The metal plate that seemed to fall from the sky and hit a Mountlake Terrace fourplex recently appears to be the thin front panel of a dishwasher.
How it got high enough in the air to hit the second-floor roof with the noise and force the residents say it did, however, is not readily apparent.
"Dishwashers don't fly. At least I'm pretty sure of that," said Mark Kauffmann, who was sitting in the living room around 7 p.m. Feb. 9 with his wife, Theresa, when the object hit the roof.
The Kauffmanns believed it must have come from an aircraft, so they called Paine Field immediately after the object hit. Officials took it seriously, showing up quickly to pick up the panel, she said.
Their subsequent investigation, however, determined the object did not come from a plane, airport director Dave Waggoner said.
The piece of metal, 23 ¼ inches long by 18 ¾ inches wide, is thin enough to wobble when shaken. It's glossy black on one side, glossy white on the other and its edges are straight.
After a story about the object ran in Tuesday's Herald, several readers said it appeared to be the reversible front panel from a dishwasher.
When two employees at Appliance Recycling Outlet in Snohomish saw photos of the object, they agreed.
"That's a dishwasher panel," manager Dave Wilson said.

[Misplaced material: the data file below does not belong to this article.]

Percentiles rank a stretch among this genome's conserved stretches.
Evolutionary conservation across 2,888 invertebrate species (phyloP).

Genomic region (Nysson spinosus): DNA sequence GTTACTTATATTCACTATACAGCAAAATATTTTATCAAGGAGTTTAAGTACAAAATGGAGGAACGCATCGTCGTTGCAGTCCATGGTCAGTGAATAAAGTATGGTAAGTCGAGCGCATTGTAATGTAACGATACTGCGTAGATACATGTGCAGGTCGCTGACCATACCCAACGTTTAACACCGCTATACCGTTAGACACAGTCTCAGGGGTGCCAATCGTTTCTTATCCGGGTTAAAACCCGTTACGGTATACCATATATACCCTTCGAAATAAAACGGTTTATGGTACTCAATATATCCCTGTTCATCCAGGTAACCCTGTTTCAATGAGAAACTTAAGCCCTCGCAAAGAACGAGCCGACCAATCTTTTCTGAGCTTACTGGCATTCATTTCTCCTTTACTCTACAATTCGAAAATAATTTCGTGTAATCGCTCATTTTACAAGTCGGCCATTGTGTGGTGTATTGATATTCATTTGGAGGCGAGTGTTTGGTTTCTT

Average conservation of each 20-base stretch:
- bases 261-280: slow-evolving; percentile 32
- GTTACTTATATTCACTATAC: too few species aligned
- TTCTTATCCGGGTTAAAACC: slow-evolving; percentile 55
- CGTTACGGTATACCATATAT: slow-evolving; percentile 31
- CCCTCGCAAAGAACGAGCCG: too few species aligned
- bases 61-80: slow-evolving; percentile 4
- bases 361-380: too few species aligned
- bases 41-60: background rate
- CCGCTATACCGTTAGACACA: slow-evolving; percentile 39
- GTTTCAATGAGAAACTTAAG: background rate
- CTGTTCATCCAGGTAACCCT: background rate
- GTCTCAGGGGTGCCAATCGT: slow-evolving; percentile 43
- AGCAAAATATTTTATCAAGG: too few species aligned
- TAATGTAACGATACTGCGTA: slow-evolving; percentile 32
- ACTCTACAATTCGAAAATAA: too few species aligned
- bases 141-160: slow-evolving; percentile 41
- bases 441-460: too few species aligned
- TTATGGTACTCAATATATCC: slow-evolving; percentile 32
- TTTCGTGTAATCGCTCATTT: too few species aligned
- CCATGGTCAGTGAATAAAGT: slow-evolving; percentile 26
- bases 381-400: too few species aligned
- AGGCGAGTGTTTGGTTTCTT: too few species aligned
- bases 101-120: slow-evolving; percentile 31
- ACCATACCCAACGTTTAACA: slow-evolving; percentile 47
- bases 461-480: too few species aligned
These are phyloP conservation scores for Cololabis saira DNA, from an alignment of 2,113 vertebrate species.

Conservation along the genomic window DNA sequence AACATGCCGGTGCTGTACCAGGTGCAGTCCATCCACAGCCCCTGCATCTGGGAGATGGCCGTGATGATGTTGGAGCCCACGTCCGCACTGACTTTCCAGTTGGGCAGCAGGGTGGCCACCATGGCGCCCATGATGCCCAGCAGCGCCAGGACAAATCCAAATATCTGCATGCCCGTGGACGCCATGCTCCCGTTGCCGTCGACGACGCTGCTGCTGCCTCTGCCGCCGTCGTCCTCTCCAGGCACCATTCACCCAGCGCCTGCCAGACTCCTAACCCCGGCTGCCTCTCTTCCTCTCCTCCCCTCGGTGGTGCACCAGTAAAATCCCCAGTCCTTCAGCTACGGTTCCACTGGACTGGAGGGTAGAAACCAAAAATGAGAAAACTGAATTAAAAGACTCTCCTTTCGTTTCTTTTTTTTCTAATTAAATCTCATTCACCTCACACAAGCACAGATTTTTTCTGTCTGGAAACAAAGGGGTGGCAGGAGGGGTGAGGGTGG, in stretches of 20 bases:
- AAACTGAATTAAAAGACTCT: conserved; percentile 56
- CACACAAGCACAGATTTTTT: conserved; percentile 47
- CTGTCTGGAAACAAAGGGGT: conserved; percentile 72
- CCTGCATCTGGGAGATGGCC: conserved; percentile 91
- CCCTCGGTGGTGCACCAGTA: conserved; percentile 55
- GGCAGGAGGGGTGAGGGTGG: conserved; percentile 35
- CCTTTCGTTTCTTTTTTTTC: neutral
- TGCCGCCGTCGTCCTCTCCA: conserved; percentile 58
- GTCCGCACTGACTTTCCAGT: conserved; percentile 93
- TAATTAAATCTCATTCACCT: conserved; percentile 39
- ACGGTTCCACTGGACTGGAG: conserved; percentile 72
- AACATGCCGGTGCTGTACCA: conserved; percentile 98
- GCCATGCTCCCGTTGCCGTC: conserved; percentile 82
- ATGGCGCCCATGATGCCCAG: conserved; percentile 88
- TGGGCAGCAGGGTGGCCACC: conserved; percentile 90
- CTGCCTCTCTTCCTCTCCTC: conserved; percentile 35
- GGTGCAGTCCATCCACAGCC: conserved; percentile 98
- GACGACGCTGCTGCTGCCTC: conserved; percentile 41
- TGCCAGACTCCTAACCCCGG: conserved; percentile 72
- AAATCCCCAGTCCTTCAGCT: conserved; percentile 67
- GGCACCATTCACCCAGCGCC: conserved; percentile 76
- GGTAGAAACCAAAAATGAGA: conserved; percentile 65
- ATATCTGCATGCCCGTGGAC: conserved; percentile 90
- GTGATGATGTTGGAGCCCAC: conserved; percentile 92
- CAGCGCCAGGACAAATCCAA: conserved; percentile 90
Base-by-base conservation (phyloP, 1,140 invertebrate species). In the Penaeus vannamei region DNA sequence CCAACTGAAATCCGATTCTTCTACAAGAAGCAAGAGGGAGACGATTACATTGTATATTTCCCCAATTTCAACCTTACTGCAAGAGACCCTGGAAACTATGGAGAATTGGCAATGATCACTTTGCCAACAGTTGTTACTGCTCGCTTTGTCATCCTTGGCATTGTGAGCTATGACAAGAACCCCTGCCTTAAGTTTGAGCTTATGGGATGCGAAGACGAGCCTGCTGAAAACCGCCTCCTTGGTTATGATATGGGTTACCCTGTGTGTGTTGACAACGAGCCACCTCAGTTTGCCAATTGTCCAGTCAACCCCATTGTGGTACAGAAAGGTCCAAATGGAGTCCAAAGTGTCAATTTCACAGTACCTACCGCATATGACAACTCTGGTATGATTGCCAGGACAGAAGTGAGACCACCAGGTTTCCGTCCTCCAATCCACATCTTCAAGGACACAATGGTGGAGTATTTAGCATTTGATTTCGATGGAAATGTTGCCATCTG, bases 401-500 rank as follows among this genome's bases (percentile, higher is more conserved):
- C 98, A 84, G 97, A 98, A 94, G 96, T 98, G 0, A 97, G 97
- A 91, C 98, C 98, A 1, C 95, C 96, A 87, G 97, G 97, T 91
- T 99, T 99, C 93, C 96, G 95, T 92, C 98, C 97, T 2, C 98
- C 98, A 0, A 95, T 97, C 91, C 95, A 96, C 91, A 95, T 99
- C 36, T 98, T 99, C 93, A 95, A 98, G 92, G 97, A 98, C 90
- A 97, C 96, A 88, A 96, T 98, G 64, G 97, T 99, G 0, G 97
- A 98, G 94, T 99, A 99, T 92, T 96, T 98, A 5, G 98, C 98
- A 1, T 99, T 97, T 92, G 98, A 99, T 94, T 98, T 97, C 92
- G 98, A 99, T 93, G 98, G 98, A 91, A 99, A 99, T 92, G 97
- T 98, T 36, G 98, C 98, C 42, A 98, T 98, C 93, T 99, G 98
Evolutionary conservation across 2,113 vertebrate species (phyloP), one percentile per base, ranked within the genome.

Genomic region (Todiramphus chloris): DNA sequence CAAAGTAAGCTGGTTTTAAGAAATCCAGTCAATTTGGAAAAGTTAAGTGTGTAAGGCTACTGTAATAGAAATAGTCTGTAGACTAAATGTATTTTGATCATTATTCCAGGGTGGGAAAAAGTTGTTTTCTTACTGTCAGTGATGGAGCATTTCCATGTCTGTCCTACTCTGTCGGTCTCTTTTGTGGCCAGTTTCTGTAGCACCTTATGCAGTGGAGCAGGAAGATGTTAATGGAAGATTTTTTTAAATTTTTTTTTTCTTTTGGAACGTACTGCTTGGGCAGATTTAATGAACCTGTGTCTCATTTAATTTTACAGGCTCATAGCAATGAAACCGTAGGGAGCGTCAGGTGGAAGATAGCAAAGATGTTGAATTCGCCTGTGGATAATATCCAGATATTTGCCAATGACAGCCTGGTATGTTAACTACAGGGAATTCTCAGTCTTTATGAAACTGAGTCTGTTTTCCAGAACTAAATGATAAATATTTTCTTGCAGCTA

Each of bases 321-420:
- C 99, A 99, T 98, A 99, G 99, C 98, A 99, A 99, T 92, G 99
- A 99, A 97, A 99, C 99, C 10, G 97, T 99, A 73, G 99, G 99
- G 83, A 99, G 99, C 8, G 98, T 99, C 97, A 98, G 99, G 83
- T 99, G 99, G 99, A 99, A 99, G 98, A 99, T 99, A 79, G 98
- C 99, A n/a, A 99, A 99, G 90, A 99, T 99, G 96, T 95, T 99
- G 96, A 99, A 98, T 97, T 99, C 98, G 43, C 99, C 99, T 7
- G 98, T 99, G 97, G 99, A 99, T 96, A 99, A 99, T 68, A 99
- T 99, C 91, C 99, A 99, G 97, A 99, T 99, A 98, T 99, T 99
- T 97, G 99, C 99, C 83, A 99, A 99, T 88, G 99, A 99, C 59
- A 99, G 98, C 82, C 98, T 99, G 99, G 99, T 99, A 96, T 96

Kevin Eggan, a dishwasher technician at the business, also recognized it instantly.
Whirlpool and Kenmore are two brands that use the panels in at least some of their dishwashers.
Wilson provided a panel for comparison purposes. When taken to Paine Field and set next to the object that hit the house, it perfectly matched.
The question is how the panel got into the air. Test throws showed it does not get high into the air easily and has a tendency to dive.
The Kauffmanns don't believe the panel was tossed by kids.
"It sounded like it was coming straight down," Mark Kauffmann said. "I'll bet we heard it coming from at least 100 yards."
Another apartment complex is about 100 yards away and up a hill, he said. That would be an outrageously long throw, however; NFL quarterbacks do well to throw a football 70 yards.
"It had a lot of velocity when it hit," Theresa Kauffman said.
Paine Field officials reviewed weather records for that evening and found the wind to be less than 6 mph.
Eggan at Appliance Recycling Outlet said sometimes people use the panels for other purposes, such as to patch holes on buildings, vehicles or equipment.
"I've seen 'em used just about for everything," he said.
The Kauffmanns live not quite a quarter-mile from I-5.
The object has no holes or significant glue marks.
Other readers had more otherworldly theories, one claiming that the object is a fan blade from a motor powered by laser light.
Either way, the truth is out there.
Bill Sheets: 425-339-3439; email@example.com.
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